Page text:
US, WASHINGTON (ORDO NEWS) — The arrest last week in Hong Kong of more than 50 pro-democracy activists illustrates the intensification of China’s efforts to quell a potential new wave of protests in the special administrative region, and additional measures are very likely, Reuters learned from two people directly briefed on Beijing’s plans.
The two, who have long experience in leading Hong Kong affairs and represent Beijing’s interests, spoke on condition of anonymity.
While stressing that the next steps that China could take are not finalized, the sources said that it is possible that the legislative elections in Hong Kong – scheduled for last summer but postponed until next September due to the coronavirus – do the subject of a reform intended, according to one of the sources, to reduce the influence of pro-democracy representatives.
Beijing has been “heavily” involved in initiating and coordinating actions by the Hong Kong government, one of the sources told Reuters.
The senior Chinese official added that the latest wave of arrests in the former British colony was part of a package of current measures intended to silence activists and “ensure that Hong Kong does not fall back into what we saw eighteen months ago, “when large anti-government protests rocked the territory in what was the biggest popular challenge facing Beijing in three decades.
China has been “too patient for too long, and it must deal with all of this once and for all,” the official added, indicating that additional crackdowns would be deployed for “at least a year”.
ENVISAGED ELECTORAL REFORM
A spokesperson for Hong Kong chief executive Carrie Lam said last June’s introduction of a new national security law had restored stability and reduced urban violence.
“The legitimate rights and freedoms of the people of Hong Kong have been respected and the criminals have been brought to justice through our independent judicial system,” the spokesperson said in an email to Reuters, without answering questions about the role of Beijing.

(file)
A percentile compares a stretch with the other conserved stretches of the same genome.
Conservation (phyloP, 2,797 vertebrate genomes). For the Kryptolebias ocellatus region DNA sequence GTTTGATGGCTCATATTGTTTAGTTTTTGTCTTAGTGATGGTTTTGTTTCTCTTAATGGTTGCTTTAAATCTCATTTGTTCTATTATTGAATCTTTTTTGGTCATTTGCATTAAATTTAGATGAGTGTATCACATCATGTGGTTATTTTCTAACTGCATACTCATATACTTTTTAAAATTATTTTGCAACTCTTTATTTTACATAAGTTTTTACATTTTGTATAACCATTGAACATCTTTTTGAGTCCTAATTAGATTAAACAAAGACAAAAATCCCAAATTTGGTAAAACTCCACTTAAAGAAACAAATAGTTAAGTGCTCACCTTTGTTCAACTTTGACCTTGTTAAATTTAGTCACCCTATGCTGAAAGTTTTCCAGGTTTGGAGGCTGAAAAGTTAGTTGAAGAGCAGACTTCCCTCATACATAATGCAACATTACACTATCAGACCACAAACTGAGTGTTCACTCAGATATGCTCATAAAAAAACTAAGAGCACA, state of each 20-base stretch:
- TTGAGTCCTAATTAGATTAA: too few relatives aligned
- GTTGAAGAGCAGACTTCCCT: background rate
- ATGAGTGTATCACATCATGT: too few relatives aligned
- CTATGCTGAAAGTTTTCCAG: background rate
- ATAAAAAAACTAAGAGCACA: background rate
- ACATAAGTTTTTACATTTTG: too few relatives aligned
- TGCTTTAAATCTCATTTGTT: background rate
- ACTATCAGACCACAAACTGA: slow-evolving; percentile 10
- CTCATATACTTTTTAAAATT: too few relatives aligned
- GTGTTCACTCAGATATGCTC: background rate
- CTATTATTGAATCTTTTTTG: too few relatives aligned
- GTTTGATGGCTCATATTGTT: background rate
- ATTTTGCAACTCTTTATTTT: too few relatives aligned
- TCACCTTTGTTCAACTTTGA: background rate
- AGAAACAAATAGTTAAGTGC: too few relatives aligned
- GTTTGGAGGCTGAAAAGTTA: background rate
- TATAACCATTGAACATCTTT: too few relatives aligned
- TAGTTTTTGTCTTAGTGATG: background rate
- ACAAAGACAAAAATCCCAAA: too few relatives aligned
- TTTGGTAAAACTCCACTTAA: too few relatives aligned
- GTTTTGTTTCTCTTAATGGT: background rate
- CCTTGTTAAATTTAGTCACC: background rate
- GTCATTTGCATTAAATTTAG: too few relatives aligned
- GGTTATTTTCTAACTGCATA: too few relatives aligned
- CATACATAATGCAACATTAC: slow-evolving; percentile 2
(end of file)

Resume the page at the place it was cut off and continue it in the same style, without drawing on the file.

He added that legislative elections were scheduled for September 5 and that the authorities were working to ensure an open and fair ballot.
No comment was obtained from the Chinese government.
According to one of the sources, China still fears that the pro-democracy opposition will succeed in obtaining a majority in the Legislative Council, Hong Kong’s 70-seat parliament, due to continued strong popular support.
Authorities in Beijing are now discussing ways to modify Hong Kong’s electoral system to address “deficiencies” in the political structure, the Chinese representative added, and the elections could thus be further postponed.
The second pro-Beijing source confirmed that advanced discussions were being held on structural changes to be made to the political system in Hong Kong, such as the possibility of reducing the influence of pro-democracy elected officials in the electoral commission composed of 1,200 members. responsible for appointing the next leader of the territory in 2022.
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